When a partner leaves, either through divorce or death, their physical presence might be missing, but any unresolved conflict doesn’t go away with them. In my case, I’m now forced into a one-way conversation.
When I was preparing to get married in 1990, the couple that did our pre-marriage counseling gave me this advice. They said in their many years of being together, the two things that were most important was praying together and resolving conflict together. I have new insight into this wisdom today.
I wrote this poem last June shortly after a session with my therapist who helped me identify the unsolved mystery. Her physical body was absent, but she left behind a lot emotional inventory for me to sift through without her. Much of my energy in therapy has been an attempt to resolve that conflict on my own, knowing that I have no hope of ever being able to properly resolve it together.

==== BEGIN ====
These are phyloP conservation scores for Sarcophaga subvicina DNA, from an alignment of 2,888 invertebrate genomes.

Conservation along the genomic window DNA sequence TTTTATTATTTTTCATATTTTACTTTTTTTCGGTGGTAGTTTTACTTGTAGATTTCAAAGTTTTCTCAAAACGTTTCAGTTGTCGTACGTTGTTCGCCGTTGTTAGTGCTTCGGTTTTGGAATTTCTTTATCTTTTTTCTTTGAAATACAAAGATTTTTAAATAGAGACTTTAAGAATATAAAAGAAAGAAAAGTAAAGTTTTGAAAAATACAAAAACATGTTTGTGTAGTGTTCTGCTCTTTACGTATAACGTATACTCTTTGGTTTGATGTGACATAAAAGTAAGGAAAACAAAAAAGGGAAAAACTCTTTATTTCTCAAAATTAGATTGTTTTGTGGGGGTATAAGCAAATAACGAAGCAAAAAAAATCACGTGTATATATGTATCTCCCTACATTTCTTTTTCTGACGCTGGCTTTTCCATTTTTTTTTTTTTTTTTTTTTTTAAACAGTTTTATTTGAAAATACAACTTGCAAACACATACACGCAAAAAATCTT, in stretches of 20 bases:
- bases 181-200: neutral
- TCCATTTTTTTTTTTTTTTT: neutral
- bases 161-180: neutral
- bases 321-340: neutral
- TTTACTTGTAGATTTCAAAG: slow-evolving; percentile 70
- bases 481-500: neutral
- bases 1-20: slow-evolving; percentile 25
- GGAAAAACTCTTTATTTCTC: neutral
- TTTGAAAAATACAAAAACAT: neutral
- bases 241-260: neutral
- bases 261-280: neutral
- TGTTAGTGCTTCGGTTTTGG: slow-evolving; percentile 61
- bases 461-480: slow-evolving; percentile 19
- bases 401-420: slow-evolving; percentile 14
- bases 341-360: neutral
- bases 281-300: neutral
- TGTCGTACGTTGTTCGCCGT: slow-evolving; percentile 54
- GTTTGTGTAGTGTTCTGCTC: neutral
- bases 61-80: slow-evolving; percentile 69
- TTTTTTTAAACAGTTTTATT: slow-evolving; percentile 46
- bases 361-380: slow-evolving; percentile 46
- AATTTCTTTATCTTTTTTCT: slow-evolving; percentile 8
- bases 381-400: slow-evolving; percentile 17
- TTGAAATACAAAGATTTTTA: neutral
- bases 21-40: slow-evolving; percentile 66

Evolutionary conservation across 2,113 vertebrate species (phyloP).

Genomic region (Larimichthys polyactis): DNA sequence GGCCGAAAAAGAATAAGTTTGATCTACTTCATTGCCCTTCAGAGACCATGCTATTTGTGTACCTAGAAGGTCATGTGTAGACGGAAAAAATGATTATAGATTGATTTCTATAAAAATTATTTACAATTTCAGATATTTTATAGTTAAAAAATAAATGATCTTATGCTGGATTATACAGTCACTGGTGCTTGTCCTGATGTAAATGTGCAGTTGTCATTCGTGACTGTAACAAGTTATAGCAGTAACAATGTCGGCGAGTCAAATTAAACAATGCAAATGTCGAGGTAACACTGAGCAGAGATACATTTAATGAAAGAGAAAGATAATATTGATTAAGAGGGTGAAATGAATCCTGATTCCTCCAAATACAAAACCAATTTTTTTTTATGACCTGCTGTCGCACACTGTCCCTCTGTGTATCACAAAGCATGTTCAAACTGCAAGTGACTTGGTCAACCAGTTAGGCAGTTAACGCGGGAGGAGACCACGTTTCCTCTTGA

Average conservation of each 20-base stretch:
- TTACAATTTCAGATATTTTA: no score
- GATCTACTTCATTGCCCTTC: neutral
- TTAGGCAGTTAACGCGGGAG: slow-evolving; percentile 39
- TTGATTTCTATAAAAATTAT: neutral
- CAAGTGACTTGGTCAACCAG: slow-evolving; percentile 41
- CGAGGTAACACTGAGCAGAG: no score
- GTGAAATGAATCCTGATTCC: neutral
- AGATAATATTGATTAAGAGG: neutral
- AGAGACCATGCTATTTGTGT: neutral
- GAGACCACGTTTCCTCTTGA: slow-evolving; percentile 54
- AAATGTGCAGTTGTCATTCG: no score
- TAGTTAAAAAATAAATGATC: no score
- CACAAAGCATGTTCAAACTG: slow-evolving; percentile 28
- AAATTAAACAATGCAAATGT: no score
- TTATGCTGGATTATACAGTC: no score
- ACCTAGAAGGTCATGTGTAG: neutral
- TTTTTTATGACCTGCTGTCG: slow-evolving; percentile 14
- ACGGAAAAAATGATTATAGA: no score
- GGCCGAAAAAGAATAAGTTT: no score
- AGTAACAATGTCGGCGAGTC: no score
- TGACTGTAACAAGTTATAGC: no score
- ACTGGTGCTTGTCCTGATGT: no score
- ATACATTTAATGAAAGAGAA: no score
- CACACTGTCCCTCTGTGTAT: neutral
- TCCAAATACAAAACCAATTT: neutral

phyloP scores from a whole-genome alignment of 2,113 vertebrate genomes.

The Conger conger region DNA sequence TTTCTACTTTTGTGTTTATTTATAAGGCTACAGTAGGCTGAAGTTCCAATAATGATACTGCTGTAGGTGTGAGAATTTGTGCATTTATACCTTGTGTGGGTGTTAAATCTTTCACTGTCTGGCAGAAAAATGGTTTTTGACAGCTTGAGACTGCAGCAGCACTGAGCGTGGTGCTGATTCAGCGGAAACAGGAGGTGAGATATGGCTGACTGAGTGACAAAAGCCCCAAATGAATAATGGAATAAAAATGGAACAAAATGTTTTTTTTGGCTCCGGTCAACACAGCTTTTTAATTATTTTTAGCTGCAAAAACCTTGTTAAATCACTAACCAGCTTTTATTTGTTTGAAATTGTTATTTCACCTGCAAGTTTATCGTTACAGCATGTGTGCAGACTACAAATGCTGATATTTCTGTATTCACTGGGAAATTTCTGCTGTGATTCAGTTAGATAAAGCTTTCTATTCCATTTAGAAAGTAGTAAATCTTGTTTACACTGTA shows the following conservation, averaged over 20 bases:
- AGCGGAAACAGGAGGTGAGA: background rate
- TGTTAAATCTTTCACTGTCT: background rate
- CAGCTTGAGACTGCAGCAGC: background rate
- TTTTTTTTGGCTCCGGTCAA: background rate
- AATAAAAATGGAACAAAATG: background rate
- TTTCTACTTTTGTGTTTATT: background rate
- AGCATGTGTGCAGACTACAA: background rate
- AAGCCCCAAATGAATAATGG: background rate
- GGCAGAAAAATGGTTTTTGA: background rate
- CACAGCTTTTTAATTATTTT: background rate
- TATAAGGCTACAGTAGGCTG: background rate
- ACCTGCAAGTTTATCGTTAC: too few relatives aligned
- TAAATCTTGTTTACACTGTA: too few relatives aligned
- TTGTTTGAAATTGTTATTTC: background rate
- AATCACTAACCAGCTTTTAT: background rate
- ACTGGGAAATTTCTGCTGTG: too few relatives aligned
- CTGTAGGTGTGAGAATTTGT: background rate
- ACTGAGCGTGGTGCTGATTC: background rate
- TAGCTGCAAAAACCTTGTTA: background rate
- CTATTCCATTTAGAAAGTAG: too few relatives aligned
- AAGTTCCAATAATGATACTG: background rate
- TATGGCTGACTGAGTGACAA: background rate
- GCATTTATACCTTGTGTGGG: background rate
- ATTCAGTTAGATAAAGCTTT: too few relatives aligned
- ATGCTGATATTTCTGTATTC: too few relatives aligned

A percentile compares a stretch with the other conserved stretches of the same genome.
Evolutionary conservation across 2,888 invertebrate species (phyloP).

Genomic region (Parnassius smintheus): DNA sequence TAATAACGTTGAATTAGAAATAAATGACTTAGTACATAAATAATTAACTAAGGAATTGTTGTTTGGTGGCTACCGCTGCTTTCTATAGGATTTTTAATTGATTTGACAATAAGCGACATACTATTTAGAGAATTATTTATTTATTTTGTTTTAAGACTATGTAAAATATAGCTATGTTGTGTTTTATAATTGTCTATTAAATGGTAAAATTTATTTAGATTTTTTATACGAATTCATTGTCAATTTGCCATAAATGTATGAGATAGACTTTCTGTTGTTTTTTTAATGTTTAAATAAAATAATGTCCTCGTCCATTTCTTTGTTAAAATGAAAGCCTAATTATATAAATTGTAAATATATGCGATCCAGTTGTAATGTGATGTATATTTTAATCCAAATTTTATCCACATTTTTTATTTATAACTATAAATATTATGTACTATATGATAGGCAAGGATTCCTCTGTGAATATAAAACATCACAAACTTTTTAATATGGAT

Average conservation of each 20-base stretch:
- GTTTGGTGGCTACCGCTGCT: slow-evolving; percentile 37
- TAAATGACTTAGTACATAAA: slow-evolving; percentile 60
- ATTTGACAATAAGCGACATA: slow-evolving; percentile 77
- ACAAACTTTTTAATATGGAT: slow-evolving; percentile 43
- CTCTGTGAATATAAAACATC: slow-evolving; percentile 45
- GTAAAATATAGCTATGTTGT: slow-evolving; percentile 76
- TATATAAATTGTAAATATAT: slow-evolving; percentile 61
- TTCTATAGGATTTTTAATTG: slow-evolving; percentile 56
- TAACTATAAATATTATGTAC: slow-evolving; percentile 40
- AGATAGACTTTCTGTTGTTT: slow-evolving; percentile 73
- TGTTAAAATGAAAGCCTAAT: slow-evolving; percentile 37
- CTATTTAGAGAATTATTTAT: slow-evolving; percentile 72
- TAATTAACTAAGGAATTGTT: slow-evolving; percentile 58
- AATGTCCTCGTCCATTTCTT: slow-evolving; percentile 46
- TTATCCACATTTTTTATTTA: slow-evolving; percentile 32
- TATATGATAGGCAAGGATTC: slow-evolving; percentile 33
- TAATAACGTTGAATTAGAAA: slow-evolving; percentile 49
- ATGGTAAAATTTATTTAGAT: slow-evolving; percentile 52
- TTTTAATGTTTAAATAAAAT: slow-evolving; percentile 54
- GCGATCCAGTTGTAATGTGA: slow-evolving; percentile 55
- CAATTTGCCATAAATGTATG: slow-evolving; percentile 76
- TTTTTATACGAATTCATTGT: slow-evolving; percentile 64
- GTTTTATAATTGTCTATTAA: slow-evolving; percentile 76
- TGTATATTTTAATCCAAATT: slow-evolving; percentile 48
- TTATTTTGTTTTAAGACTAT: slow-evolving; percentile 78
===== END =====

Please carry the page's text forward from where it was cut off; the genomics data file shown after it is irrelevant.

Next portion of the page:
I likened my marriage as a boxing match with me as The Contender, going up against the 5 ft four, 110 pound Heavyweight Champion of the World. And if you knew her, you know I’m not exaggerating. She was an incredibly tough person. In the world of the Enneagram, it was Type 8 versus Type 4. Two very different kinds of strong going head to head. My greatest motivation collided with her deepest fear. And therein was the needed insight for much of the conflict that we experienced.
This was one of my earliest and certainly my favorite poem that I’ve written. I think it’s because it communicates something I felt for a long time but was not sure how to express. This is the beauty and necessity of poetry